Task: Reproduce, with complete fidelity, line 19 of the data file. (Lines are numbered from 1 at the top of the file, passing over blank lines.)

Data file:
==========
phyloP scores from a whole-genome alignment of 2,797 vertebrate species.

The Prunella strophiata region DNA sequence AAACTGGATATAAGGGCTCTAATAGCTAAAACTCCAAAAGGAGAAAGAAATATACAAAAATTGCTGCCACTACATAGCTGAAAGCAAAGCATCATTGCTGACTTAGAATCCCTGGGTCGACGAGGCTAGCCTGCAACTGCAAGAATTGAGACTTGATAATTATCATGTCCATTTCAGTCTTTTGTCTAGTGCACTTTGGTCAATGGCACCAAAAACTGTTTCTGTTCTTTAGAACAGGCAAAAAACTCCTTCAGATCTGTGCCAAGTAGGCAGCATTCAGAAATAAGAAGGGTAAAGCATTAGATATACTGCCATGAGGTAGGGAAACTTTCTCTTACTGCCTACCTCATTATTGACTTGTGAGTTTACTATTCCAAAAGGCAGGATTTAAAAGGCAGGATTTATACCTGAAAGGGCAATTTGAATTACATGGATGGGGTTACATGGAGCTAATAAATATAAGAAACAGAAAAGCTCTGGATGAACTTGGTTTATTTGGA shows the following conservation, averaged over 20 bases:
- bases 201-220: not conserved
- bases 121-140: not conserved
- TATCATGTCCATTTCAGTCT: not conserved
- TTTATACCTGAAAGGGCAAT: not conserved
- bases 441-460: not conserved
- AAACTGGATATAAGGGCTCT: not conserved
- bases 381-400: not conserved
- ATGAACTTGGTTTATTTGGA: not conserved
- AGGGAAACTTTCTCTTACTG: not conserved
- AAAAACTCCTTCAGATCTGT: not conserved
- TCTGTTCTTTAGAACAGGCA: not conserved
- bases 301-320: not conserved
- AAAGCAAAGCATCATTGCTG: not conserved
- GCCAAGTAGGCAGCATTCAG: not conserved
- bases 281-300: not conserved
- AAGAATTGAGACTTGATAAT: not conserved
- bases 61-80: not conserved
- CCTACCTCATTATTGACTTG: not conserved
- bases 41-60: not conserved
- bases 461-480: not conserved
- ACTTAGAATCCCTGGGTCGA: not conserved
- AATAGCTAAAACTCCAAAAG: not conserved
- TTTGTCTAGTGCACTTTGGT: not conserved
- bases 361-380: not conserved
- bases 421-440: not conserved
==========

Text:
- bases 61-80: not conserved